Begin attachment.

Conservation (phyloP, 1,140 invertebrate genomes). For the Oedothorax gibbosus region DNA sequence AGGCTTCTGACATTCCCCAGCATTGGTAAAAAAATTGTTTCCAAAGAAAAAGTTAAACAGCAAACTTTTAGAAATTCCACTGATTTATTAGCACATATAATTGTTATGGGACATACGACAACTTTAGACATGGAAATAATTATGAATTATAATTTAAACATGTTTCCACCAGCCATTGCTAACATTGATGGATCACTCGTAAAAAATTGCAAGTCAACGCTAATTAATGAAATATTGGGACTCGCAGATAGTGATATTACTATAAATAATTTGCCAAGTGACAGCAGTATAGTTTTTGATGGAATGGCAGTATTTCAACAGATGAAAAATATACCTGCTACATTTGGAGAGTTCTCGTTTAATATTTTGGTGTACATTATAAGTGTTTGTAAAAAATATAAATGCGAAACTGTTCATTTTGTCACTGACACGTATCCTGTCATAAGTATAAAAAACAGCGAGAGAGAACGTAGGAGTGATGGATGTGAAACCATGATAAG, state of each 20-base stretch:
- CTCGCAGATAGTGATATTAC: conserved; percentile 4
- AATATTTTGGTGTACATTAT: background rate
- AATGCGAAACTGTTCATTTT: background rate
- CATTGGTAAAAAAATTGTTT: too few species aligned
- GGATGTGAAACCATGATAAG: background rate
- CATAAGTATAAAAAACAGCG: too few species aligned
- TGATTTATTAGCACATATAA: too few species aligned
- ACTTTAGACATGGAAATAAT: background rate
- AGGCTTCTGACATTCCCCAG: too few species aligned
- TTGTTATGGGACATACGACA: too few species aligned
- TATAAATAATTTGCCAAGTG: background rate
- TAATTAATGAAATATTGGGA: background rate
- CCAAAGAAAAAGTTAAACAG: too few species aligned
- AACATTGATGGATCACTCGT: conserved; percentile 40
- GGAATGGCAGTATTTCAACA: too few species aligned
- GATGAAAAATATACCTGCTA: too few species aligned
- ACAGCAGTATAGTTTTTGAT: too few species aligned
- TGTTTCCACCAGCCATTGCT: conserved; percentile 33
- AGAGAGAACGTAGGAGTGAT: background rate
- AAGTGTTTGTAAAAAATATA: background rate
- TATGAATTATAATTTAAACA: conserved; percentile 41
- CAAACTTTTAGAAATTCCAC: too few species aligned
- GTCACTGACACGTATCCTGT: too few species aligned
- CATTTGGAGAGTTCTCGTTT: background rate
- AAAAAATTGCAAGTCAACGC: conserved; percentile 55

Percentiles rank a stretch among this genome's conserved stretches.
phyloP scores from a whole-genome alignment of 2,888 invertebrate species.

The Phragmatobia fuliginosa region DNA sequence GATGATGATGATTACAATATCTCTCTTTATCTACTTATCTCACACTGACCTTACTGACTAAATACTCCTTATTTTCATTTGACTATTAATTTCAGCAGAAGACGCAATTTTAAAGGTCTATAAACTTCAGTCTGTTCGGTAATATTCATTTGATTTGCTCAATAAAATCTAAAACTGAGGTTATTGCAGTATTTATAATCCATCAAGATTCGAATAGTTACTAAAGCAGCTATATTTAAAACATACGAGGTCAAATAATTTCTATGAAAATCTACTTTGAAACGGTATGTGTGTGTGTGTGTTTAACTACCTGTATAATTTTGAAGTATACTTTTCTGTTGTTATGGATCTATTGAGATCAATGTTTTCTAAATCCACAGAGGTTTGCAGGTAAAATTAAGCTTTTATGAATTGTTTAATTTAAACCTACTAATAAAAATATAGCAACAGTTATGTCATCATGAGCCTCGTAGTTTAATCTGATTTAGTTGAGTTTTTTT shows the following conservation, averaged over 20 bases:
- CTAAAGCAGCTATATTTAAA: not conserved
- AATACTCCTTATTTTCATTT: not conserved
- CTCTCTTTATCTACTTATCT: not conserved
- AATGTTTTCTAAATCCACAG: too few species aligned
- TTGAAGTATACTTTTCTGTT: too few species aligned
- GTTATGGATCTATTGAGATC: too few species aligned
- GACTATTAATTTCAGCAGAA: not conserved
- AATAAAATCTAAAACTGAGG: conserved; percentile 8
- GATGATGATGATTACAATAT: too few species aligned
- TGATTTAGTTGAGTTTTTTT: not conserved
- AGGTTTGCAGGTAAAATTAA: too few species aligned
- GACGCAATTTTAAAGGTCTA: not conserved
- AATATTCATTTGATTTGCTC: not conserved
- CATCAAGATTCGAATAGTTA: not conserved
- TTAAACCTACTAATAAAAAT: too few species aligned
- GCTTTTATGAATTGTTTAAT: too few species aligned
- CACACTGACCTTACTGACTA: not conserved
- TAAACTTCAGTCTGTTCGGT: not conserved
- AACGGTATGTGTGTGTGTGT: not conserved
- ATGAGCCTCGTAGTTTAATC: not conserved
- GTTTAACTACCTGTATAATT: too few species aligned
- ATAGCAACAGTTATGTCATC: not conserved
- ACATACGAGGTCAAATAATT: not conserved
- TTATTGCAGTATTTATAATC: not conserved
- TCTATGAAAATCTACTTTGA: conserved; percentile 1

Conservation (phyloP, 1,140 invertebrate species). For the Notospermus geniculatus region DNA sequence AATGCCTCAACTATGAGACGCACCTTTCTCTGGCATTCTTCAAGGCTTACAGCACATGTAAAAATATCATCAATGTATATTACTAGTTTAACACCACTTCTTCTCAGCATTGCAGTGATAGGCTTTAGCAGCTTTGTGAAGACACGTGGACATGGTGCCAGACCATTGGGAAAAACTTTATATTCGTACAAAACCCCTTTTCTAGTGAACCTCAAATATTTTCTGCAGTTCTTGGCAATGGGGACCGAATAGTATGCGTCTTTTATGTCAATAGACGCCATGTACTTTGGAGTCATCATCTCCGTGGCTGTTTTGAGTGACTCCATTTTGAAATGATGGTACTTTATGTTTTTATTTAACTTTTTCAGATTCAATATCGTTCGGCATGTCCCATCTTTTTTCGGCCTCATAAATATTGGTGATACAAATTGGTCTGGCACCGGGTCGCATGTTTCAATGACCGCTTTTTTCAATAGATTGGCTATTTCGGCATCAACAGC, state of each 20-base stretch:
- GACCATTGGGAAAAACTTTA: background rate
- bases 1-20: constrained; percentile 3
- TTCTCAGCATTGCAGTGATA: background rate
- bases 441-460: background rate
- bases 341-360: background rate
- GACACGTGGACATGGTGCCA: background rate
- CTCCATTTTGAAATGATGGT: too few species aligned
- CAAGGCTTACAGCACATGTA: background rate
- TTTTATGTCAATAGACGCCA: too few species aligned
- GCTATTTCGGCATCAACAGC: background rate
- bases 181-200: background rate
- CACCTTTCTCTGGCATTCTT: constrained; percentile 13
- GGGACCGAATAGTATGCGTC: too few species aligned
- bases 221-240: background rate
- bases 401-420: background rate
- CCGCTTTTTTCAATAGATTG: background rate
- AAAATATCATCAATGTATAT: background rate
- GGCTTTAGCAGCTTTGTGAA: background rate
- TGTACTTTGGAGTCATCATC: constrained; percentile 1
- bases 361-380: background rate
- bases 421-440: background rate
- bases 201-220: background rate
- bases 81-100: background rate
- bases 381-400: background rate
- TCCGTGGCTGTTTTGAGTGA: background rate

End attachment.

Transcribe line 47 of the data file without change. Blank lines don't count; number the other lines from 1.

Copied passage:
- TAAACTTCAGTCTGTTCGGT: not conserved